AP/MODR1770 6.0 M: Techniques of Persuasion

Offered by: MODR


Winter 2022




BLEN (Blended online and classroom)


Calendar Description / Prerequisite / Co-Requisite

This is a skills-based course focusing on critical thinking, persuasive writing, and strategic argumentation. Examples are drawn from various forms of persuasion including advertising, propaganda and political argument. Course credit exclusions: AP/MODR 1730 6.00, AP/MODR 1760 6.00. Note: This is an approved LA&PS General Education course: Humanities OR Social Science.

Course Start Up

Course Websites hosted on York's "eClass" are accessible to students during the first week of the term. It takes two business days from the time of your enrolment to access your course website. Course materials begin to be released on the course website during the first week. To log in to your eClass course visit the York U eClass Portal and login with your Student Passport York Account. If you are creating and participating in Zoom meetings you may also go directly to the York U Zoom Portal.

For further course Start Up details, review the Next Steps webpage.

For IT support, students may contact University Information Technology Client Services via askit@yorku.ca or (416) 736-5800. Please also visit Students Getting Started UIT or the Getting Help - UIT webpages.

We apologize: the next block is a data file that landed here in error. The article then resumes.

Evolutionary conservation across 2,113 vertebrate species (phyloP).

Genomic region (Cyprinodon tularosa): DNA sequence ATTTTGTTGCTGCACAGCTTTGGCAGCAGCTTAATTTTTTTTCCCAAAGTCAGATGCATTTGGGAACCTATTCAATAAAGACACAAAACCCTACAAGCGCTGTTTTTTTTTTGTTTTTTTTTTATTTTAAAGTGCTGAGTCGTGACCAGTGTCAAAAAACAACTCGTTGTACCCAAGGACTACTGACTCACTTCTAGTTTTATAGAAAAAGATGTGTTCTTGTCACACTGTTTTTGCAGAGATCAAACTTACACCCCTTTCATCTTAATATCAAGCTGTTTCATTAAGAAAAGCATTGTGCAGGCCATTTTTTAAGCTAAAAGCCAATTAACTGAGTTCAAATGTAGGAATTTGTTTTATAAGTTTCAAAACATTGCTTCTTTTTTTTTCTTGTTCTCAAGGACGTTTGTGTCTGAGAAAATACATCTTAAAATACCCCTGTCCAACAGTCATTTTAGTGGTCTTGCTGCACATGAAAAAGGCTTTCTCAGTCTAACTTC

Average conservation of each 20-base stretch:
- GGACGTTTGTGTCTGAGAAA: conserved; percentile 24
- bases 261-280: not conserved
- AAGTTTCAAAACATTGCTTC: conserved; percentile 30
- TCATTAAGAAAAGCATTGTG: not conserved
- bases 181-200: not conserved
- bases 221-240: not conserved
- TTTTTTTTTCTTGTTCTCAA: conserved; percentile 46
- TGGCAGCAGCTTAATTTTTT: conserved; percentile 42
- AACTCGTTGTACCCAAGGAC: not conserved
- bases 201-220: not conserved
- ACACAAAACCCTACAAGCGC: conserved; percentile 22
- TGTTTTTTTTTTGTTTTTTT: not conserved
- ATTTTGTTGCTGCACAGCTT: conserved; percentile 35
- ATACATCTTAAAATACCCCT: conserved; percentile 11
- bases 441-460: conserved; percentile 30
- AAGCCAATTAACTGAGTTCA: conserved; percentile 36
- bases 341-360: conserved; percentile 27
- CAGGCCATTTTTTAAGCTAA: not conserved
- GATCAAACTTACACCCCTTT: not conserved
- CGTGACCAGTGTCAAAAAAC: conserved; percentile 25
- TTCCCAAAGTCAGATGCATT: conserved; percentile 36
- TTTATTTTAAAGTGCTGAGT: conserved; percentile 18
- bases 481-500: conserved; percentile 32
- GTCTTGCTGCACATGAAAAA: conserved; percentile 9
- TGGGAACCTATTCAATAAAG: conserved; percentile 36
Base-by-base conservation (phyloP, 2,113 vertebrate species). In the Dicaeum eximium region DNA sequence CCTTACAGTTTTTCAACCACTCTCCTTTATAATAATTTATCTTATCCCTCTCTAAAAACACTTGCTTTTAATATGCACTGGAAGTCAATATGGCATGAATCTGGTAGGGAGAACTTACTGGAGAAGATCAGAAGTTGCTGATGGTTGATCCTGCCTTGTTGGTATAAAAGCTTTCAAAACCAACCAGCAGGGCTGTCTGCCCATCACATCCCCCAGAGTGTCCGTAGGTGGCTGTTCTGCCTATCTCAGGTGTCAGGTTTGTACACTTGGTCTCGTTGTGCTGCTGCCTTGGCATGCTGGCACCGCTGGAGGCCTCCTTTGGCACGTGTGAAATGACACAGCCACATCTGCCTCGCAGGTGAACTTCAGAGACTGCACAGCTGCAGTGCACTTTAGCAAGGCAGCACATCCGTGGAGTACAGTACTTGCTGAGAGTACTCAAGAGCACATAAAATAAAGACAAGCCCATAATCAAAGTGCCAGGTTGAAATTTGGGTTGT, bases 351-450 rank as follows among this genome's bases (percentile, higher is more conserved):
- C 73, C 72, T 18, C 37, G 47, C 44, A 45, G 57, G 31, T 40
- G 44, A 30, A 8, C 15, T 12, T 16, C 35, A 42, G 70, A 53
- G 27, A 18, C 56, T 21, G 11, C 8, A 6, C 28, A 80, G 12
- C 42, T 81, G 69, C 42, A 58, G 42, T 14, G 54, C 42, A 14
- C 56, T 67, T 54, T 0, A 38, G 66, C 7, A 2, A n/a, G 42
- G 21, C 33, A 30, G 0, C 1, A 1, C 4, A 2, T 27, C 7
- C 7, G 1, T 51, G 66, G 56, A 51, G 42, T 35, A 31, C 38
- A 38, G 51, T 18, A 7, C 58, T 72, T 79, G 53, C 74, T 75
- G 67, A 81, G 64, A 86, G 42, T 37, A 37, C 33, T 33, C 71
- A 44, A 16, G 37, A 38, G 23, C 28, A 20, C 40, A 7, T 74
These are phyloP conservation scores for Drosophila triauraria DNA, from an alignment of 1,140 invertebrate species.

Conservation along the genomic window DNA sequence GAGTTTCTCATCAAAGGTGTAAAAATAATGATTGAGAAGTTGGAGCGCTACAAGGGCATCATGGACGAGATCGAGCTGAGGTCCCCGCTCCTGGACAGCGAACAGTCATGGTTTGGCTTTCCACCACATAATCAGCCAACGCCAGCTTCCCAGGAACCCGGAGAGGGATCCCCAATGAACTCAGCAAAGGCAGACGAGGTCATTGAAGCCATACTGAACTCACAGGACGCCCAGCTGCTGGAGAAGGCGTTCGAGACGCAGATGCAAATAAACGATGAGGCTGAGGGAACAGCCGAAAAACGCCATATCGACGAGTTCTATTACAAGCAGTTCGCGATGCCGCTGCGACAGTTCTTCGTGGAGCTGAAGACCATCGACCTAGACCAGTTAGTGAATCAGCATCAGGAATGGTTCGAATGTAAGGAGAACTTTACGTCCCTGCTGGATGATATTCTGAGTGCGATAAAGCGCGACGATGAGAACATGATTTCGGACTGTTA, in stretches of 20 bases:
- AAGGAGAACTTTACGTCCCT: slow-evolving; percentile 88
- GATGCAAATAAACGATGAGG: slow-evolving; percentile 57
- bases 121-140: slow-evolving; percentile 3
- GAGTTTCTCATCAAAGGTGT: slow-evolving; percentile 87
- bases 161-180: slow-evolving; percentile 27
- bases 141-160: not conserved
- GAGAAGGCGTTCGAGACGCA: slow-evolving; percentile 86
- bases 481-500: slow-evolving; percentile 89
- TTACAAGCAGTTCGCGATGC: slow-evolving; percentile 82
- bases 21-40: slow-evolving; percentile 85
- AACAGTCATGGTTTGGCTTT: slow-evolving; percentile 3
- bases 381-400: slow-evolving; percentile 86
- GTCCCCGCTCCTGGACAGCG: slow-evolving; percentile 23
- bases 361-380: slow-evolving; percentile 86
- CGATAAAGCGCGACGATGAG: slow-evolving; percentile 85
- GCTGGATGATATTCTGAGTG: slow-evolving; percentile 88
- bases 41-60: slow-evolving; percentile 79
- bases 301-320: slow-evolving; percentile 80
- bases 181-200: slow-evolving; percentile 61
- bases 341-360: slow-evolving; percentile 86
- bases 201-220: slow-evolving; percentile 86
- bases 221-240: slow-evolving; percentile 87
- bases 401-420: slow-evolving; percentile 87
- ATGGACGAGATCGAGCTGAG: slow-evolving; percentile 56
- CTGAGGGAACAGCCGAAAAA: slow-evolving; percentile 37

Additional Course Instructor/Contact Details

Course Instructor Contact: Linda Carozza / lcarozza@yorku.ca

Virtual office hours: Zoom will be used for virtual office hours. Further information will be made available in eClass.

    Expanded Course Description

The general purpose of all the Modes of Reasoning courses (MODR) is to equip students with critical thinking and reasoning skills, which are invaluable to academic studies, a professional career, and life generally.

This course is an introduction to a series of reasoning skills, concepts, and techniques from a multidisciplinary stance. With content from the fields of philosophy, psychology, sociology, and conflict resolution, students are guided to: read or listen to others' ideas with an engaged mind; think critically about those ideas; develop strong arguments and ideas of one's own; and, verbalize those ideas clearly and concisely, orally and in writing. We apply various theories and skills to the analysis of timely arguments in popular science, the legal realm, politics, and ethics (to name a few), that are found in the mass media (e.g. newspaper columns, blogs, advertisements, social media, documentary films, Ted Talks, etc.).

Students should leave this course with theoretical knowledge, practical skills (listed below), and general awareness about persuasion tactics used within our culture.


    Required Course Text / Readings

Good Reasoning Matters (5th Ed.), by Groarke & Tindale*

Note: It needs to be the 5th edition.

All other material provied on eClass course site.

* This text will be available as a virtual rental through the course site. See the York University bookstore, or any book supplier, for a hard copy.

    Weighting of Course

Participation – 10%

Online Quizzes – 25%

Critical Analysis Project (team) – 40%

Argument Assignment – 25%


More specific information about assignments will be provided in eClass.

    Organization of the Course